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Roll Center

Roll Center

(OP)
I wonder if someone can explain the attached suspension geometry to me. It's on my motorhome which is essentially a 3 axle bus. The attached drawings show the rear suspension which has a single hanger that supports both the drive and tag axles. The drive axle has 4 air springs, the tag axle 2. The drive axle has a panhard rod (item #34) that connects from the frame rail to the differential housing. I know that this is where the roll center is located for the drive axle. What I'm not sure of is the significance of the line of attack of the tag axle control arms. A line drawn thru the tag axles bushings 53 and 38 intersect the panhard bushing at 34. What was the engineer achieving by this arrangement?

RE: Roll Center

(OP)
Thanks Greg,

The manufacturer says this: "Single central hanger unitizes drive and tag suspensions allowing suspensions to operate in correct phase with drive line angles for maximum life of components". The part about "correct phase" prompted me to dig a little deeper. This is a diesel pusher bus suspension. I understand the desire to have the driveshaft move in a similar arc as the final drive, and the 4 leading link drive axle provides that. Is there more to the "correct phase" statement than that? Is there anything to do with body roll of the bus and the effects of axles moving in phase with one another? BTW, the tag axle suspension looks like your typical high roll resistance class 8 trailer suspension but it actually has significant one wheel bump independent motion. It's mounted to the hanger with 6 bushings, 3 on each side, and these bushings are capable of 6 deg of cardanic movement. FWIW.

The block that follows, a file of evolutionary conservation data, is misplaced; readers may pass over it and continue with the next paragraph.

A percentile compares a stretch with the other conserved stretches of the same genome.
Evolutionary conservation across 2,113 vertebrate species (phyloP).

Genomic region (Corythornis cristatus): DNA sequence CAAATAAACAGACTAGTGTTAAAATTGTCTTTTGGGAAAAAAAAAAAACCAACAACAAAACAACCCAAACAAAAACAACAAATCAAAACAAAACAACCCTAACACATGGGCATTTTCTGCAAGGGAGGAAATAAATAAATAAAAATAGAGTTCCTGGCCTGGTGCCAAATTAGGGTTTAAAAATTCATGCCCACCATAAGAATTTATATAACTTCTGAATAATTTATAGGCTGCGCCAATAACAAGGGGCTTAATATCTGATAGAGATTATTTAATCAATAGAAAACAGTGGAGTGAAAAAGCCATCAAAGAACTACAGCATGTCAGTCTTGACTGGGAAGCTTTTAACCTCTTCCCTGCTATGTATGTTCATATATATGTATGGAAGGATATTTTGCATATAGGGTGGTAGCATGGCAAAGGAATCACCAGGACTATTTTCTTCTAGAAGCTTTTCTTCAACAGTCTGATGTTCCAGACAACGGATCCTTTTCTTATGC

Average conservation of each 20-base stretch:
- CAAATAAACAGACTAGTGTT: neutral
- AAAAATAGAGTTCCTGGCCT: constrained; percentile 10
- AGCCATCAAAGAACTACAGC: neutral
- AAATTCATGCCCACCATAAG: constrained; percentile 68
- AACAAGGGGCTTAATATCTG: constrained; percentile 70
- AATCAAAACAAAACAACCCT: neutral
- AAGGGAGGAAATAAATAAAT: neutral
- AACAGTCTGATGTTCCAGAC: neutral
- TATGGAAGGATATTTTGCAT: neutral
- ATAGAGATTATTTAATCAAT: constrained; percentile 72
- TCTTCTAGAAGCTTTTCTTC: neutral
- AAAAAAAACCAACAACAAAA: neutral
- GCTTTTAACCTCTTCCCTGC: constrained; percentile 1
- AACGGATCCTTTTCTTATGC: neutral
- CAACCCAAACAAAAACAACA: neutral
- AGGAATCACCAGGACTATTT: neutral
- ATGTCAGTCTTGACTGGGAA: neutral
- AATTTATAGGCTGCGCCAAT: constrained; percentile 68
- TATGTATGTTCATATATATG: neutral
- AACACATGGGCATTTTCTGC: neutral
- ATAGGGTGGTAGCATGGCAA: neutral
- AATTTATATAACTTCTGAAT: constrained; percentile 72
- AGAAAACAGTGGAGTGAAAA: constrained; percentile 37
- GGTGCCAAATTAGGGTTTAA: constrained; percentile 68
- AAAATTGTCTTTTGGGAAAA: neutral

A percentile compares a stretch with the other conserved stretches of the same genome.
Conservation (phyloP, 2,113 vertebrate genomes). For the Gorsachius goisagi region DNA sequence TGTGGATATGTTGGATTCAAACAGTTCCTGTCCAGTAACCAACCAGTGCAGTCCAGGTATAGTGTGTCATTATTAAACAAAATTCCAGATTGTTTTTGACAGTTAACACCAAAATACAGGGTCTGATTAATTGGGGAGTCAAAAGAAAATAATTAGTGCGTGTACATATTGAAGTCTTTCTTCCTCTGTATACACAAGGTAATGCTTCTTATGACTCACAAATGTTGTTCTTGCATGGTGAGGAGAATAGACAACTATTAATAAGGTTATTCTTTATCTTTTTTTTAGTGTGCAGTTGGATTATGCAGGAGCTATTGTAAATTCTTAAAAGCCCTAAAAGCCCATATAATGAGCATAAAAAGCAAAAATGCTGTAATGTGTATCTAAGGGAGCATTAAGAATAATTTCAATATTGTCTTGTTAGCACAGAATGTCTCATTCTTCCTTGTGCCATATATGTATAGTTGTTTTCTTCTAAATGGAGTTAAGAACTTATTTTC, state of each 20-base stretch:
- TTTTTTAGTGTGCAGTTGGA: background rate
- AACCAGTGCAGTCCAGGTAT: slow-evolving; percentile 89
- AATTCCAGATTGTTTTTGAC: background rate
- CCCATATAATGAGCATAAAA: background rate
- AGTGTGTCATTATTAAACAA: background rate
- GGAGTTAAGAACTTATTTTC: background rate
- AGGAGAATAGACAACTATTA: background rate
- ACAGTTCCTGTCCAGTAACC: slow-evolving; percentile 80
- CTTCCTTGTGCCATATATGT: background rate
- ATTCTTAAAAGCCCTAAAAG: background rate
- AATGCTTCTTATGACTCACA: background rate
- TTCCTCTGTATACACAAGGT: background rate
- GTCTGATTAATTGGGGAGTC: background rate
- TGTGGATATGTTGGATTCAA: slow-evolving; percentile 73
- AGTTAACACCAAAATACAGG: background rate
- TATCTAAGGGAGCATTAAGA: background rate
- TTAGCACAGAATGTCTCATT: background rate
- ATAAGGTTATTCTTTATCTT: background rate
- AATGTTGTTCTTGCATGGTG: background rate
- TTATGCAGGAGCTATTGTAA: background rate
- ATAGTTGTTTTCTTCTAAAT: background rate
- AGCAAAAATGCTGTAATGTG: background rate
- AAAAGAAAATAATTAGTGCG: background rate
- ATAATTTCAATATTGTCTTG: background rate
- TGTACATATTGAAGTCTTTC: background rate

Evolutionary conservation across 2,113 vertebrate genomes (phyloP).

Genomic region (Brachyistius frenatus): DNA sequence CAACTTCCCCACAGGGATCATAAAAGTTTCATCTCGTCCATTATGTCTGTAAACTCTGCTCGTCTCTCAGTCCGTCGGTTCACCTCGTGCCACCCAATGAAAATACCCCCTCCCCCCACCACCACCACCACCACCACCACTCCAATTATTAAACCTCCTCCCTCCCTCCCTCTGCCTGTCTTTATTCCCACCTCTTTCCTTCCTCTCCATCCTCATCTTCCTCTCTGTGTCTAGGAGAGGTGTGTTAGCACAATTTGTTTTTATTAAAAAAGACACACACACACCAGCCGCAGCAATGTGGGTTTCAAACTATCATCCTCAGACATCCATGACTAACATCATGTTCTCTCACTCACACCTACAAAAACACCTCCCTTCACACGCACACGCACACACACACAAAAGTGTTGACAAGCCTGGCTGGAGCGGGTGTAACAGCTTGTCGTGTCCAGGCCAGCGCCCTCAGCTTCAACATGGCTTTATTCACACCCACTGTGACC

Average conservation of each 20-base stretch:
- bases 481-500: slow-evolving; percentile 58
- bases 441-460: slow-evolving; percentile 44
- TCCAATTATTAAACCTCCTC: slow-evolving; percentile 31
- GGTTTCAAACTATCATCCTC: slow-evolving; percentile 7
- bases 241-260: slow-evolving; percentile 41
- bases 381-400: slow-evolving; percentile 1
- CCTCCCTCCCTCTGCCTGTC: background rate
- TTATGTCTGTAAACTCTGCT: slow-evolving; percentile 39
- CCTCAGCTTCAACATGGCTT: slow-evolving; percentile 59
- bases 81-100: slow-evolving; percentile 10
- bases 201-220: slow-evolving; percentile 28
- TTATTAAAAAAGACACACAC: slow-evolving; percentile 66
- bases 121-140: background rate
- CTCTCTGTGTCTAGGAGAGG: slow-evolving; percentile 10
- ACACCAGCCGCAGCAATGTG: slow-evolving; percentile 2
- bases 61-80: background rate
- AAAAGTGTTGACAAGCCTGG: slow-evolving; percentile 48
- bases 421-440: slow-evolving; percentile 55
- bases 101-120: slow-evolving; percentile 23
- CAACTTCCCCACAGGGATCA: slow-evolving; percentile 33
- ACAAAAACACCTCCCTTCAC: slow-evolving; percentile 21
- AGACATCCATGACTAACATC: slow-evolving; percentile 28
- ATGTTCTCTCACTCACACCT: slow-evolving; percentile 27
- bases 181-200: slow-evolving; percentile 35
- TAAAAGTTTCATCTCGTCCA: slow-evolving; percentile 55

RE: Roll Center

I cannot see any particular motive and I doubt whether there is an engineering motive behind it. Any solid axle where the "axle beam" is in the center line of the wheels and is not meant to "flex" will have a roll center height of approximately at wheel center height (independent from where the lateral load is being put into the chassis, obviously without over constraining the system).